Miss Stoddart’s new project seemed to promise well so far. Her love affair with William Hazlitt ran smoothly enough into 1808. No fresh Corydons developed themselves. If there had been a little coolness on her side inconsequence of his supposed neglecting to write, Miss Lamb’s letter explained the remissness away; and as to his frankness in alluding, as we shall presently see, to his “old flame,” it was a kind of frankness she liked: it was scarcely her “way of taking things” to be hurt by that.

In spite of Miss Lamb’s injunction, I am afraid that Miss Stoddart did not preserve the letter. that she might see “how Mr. Hazlitt treated of love.” Possibly it was a little too strange.

He sent her another, however, at the beginning of the next year, which she did keep, and which, as it is unique in its way, I may be pardoned for producing. There is no date, and the post-mark is defaced. The figures 1808 are legible, and it must have been in January:—

“Tuesday night.
“My dear Love,

“Above a week has passed, and I have received no letter—not one of those letters ‘in which I live, or have no life at all.’ What is become of you? Are you married, hearing that I was dead (for so it has been reported)? Or are you gone into a nunnery? Or are you fallen in love with some of the amorous heroes of Boccaccio? Which of them is it? Is it with Chynon, who was transformed from a clown into a lover, and learned to spell by the force of beauty? Or with Lorenzo, the lover of Isabella, whom her three brethren hated (as your brother does me), who was a merchant’s clerk? Or with Federigo Alberigi, an honest gentleman, who ran through his fortune, and won his mistress by cooking a fair falcon for her dinner, though it was the only means he had left of getting a dinner for himself? This last is the man; and I am the more persuaded of it, because I think I won your good liking myself by giving you an entertainment—of sausages, when I had no money to buy them with. Nay now, never deny it! Did not I ask your consent that very night after, and did you not give it? Well, I should be confoundedly jealous of those fine gallants, if I did not know that a living dog is better than a dead lion: though, now I think of it, Boccaccio does not in general make much of his lovers: it is his women who are so delicious. I almost wish I had lived in those times, and had been a little more amiable. Now if a woman had written the book, it would not have had this effect upon
me: the men would have been heroes and angels, and the women nothing at all. Isn’t there some truth in that? Talking of departed loves, I met my old flame* the other day in the street. I did dream of her one night since, and only one: every other night I have had the same dream I have had for these two months past. Now, if you are at all reasonable, this will satisfy you.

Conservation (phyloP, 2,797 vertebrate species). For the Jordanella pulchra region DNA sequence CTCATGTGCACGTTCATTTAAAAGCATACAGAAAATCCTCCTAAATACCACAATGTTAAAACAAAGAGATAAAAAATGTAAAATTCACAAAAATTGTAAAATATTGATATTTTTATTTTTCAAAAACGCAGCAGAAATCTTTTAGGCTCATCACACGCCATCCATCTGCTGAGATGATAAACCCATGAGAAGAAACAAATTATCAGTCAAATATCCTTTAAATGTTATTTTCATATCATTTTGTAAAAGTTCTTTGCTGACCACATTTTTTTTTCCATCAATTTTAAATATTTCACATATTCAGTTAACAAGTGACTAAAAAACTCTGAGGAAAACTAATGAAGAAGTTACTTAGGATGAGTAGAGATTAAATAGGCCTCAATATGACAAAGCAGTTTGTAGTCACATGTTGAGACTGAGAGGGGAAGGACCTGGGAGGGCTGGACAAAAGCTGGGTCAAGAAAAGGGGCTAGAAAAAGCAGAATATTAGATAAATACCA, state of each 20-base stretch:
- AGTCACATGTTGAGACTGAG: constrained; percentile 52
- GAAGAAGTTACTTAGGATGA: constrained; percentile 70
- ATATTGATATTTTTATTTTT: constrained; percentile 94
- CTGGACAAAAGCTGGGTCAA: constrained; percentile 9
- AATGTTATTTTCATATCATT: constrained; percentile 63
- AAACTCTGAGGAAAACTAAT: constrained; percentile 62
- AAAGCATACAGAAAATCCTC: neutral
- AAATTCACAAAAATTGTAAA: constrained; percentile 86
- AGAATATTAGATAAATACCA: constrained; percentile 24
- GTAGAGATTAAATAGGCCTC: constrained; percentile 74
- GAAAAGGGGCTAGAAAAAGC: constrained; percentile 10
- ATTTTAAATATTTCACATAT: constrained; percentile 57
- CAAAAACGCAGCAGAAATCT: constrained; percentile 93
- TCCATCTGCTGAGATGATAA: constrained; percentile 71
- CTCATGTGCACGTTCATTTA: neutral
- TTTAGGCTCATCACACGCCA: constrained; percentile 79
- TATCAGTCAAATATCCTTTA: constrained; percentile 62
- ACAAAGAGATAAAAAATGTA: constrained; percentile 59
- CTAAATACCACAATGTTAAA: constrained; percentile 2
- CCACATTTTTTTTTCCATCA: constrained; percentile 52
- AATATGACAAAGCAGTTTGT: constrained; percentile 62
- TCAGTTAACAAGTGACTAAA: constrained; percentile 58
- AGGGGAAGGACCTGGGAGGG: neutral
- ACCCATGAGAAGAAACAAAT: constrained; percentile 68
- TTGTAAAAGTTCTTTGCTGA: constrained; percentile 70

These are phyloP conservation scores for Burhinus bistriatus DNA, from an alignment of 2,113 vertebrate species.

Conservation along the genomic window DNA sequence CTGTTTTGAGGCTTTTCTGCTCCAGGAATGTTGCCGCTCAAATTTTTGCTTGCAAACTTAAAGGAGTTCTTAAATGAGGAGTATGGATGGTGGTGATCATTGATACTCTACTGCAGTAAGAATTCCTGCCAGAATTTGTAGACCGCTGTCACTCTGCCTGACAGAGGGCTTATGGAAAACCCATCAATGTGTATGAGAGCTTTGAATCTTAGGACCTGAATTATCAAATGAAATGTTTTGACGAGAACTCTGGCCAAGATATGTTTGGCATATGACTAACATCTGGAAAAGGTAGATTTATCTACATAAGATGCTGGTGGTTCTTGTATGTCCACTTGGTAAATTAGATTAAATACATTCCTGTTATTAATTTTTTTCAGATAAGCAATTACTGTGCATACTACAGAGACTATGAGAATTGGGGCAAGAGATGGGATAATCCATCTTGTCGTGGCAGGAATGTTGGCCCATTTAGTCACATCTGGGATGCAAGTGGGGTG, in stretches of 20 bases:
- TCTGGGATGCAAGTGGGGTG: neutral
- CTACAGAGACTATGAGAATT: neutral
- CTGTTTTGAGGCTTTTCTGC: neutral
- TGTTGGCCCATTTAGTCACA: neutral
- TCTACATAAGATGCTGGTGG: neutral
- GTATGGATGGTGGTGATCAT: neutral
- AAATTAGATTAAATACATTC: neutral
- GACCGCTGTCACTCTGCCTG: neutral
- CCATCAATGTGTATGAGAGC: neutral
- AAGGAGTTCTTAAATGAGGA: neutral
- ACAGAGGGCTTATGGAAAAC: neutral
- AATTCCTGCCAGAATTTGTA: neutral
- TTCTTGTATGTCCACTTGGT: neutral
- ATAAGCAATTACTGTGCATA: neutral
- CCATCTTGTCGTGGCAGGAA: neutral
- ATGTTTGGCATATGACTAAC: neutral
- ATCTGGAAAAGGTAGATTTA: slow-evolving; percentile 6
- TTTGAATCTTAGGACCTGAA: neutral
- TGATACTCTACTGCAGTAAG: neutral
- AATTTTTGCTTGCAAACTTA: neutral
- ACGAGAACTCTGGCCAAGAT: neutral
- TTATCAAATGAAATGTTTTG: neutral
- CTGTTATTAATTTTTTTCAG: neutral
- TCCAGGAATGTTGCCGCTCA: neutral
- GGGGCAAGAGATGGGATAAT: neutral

Thursday morning.—The book is come. When I saw it I thought that you had sent it back in a huff, tired out by my sauciness, and coldness, and delays, and were going to keep an account of dimities and sayes, or to salt pork and chronicle small beer as the dutiful wife of some fresh-looking, rural swain; so that you cannot think how surprised and pleased I was to find them all done. I liked your note as well or better than the extracts; it is just such a note as such a nice rogue as you ought to write after the provocation you had received. I would not give a pin for a girl ‘whose cheeks never tingle,’ nor for myself if I could not make them tingle sometimes. Now, though I am always writing to you about ‘lips and noses,’ and such sort of stuff, yet as I sit by my fireside (which I do generally eight or ten hours a day), I oftener think of you in a serious, sober light. For, indeed, I never love you so well as when I think of sitting down with you to dinner on a boiled scrag-end of mutton, and hot potatoes. You please my fancy more then than when I think of you

* This is the reference I meant. I suspect it was Miss Shepherd—Sally Shepherd, daughter of Dr. Shepherd of Gateacre. See above, p. 103.—W. C. H.

in—no, you would never forgive me if I were to finish the sentence. Now I think of it, what do you mean to be dressed in when we are married? But it does not much matter! I wish you would let your hair grow; though perhaps nothing will be better than ‘the same air and look with which at first my heart was took.’ But now to business. I mean soon to call upon your
brother in form, namely, as soon as I get quite well, which I hope to do in about another fortnight; and then I hope you will come up by the coach as fast as the horses can carry you, for I long mightily to be in your ladyship’s presence—to vindicate my character. I think you had better sell the small house, I mean that at 4. 10, and I will borrow 100l. So that we shall set off merrily in spite of all the prudence of Edinburgh.

“Good-bye, little dear!

“W. H.
“Miss Stoddart,